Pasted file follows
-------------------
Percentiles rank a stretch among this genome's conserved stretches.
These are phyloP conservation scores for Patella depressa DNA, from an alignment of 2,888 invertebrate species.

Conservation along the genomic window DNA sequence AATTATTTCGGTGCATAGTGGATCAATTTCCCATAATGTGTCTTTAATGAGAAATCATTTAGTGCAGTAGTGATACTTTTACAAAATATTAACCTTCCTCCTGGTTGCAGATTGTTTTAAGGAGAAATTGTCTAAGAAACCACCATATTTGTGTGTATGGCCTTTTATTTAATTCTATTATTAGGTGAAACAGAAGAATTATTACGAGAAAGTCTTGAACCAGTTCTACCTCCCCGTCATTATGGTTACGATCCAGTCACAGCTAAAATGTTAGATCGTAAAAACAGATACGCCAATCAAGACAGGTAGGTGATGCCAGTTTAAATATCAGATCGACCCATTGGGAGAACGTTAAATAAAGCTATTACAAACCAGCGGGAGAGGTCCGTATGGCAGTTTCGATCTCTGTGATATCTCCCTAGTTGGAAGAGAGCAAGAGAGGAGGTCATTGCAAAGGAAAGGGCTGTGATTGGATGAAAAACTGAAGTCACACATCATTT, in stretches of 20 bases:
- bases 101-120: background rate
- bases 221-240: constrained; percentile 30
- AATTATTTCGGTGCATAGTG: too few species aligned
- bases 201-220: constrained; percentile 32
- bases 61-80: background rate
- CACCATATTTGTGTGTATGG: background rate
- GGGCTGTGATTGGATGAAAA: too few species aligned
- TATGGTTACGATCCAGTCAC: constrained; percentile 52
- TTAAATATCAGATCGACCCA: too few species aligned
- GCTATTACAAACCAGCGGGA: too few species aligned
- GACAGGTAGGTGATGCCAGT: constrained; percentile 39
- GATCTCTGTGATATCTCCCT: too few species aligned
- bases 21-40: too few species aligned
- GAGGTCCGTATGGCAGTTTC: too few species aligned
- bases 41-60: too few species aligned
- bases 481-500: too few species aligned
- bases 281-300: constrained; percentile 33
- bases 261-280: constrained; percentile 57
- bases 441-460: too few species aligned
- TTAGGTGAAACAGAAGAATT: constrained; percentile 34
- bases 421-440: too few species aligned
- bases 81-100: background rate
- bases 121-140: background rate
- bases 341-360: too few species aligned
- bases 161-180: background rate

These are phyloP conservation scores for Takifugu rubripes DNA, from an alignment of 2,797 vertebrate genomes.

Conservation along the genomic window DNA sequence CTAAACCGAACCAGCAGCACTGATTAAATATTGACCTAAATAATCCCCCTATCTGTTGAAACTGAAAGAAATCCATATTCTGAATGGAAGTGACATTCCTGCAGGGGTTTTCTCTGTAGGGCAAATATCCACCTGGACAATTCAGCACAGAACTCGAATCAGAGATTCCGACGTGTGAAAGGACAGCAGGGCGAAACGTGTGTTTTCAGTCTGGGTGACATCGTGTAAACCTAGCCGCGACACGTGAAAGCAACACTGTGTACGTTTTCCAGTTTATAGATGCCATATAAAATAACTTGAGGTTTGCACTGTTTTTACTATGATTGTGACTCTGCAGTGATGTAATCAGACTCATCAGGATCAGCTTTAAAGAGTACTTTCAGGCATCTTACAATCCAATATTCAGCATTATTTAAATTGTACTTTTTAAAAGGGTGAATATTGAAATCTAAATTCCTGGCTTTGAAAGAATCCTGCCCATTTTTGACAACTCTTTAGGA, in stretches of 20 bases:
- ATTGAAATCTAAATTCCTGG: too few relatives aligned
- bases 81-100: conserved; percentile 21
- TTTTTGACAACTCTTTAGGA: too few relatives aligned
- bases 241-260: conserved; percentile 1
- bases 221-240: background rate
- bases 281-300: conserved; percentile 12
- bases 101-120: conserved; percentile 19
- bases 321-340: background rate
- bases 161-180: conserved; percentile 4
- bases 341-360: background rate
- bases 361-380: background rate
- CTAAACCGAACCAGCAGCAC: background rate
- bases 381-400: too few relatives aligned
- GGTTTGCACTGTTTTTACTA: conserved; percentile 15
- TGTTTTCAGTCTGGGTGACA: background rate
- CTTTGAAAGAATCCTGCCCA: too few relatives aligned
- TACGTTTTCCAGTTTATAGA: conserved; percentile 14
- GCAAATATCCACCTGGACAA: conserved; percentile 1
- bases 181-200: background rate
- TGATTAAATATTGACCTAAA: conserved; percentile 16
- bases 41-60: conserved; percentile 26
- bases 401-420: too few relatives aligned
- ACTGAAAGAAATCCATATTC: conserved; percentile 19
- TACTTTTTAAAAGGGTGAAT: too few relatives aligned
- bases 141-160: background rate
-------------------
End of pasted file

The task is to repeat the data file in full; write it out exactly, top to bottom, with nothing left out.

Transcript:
Percentiles rank a stretch among this genome's conserved stretches.
These are phyloP conservation scores for Patella depressa DNA, from an alignment of 2,888 invertebrate species.

Conservation along the genomic window DNA sequence AATTATTTCGGTGCATAGTGGATCAATTTCCCATAATGTGTCTTTAATGAGAAATCATTTAGTGCAGTAGTGATACTTTTACAAAATATTAACCTTCCTCCTGGTTGCAGATTGTTTTAAGGAGAAATTGTCTAAGAAACCACCATATTTGTGTGTATGGCCTTTTATTTAATTCTATTATTAGGTGAAACAGAAGAATTATTACGAGAAAGTCTTGAACCAGTTCTACCTCCCCGTCATTATGGTTACGATCCAGTCACAGCTAAAATGTTAGATCGTAAAAACAGATACGCCAATCAAGACAGGTAGGTGATGCCAGTTTAAATATCAGATCGACCCATTGGGAGAACGTTAAATAAAGCTATTACAAACCAGCGGGAGAGGTCCGTATGGCAGTTTCGATCTCTGTGATATCTCCCTAGTTGGAAGAGAGCAAGAGAGGAGGTCATTGCAAAGGAAAGGGCTGTGATTGGATGAAAAACTGAAGTCACACATCATTT, in stretches of 20 bases:
- bases 101-120: background rate
- bases 221-240: constrained; percentile 30
- AATTATTTCGGTGCATAGTG: too few species aligned
- bases 201-220: constrained; percentile 32
- bases 61-80: background rate
- CACCATATTTGTGTGTATGG: background rate
- GGGCTGTGATTGGATGAAAA: too few species aligned
- TATGGTTACGATCCAGTCAC: constrained; percentile 52
- TTAAATATCAGATCGACCCA: too few species aligned
- GCTATTACAAACCAGCGGGA: too few species aligned
- GACAGGTAGGTGATGCCAGT: constrained; percentile 39
- GATCTCTGTGATATCTCCCT: too few species aligned
- bases 21-40: too few species aligned
- GAGGTCCGTATGGCAGTTTC: too few species aligned
- bases 41-60: too few species aligned
- bases 481-500: too few species aligned
- bases 281-300: constrained; percentile 33
- bases 261-280: constrained; percentile 57
- bases 441-460: too few species aligned
- TTAGGTGAAACAGAAGAATT: constrained; percentile 34
- bases 421-440: too few species aligned
- bases 81-100: background rate
- bases 121-140: background rate
- bases 341-360: too few species aligned
- bases 161-180: background rate

These are phyloP conservation scores for Takifugu rubripes DNA, from an alignment of 2,797 vertebrate genomes.

Conservation along the genomic window DNA sequence CTAAACCGAACCAGCAGCACTGATTAAATATTGACCTAAATAATCCCCCTATCTGTTGAAACTGAAAGAAATCCATATTCTGAATGGAAGTGACATTCCTGCAGGGGTTTTCTCTGTAGGGCAAATATCCACCTGGACAATTCAGCACAGAACTCGAATCAGAGATTCCGACGTGTGAAAGGACAGCAGGGCGAAACGTGTGTTTTCAGTCTGGGTGACATCGTGTAAACCTAGCCGCGACACGTGAAAGCAACACTGTGTACGTTTTCCAGTTTATAGATGCCATATAAAATAACTTGAGGTTTGCACTGTTTTTACTATGATTGTGACTCTGCAGTGATGTAATCAGACTCATCAGGATCAGCTTTAAAGAGTACTTTCAGGCATCTTACAATCCAATATTCAGCATTATTTAAATTGTACTTTTTAAAAGGGTGAATATTGAAATCTAAATTCCTGGCTTTGAAAGAATCCTGCCCATTTTTGACAACTCTTTAGGA, in stretches of 20 bases:
- ATTGAAATCTAAATTCCTGG: too few relatives aligned
- bases 81-100: conserved; percentile 21
- TTTTTGACAACTCTTTAGGA: too few relatives aligned
- bases 241-260: conserved; percentile 1
- bases 221-240: background rate
- bases 281-300: conserved; percentile 12
- bases 101-120: conserved; percentile 19
- bases 321-340: background rate
- bases 161-180: conserved; percentile 4
- bases 341-360: background rate
- bases 361-380: background rate
- CTAAACCGAACCAGCAGCAC: background rate
- bases 381-400: too few relatives aligned
- GGTTTGCACTGTTTTTACTA: conserved; percentile 15
- TGTTTTCAGTCTGGGTGACA: background rate
- CTTTGAAAGAATCCTGCCCA: too few relatives aligned
- TACGTTTTCCAGTTTATAGA: conserved; percentile 14
- GCAAATATCCACCTGGACAA: conserved; percentile 1
- bases 181-200: background rate
- TGATTAAATATTGACCTAAA: conserved; percentile 16
- bases 41-60: conserved; percentile 26
- bases 401-420: too few relatives aligned
- ACTGAAAGAAATCCATATTC: conserved; percentile 19
- TACTTTTTAAAAGGGTGAAT: too few relatives aligned
- bases 141-160: background rate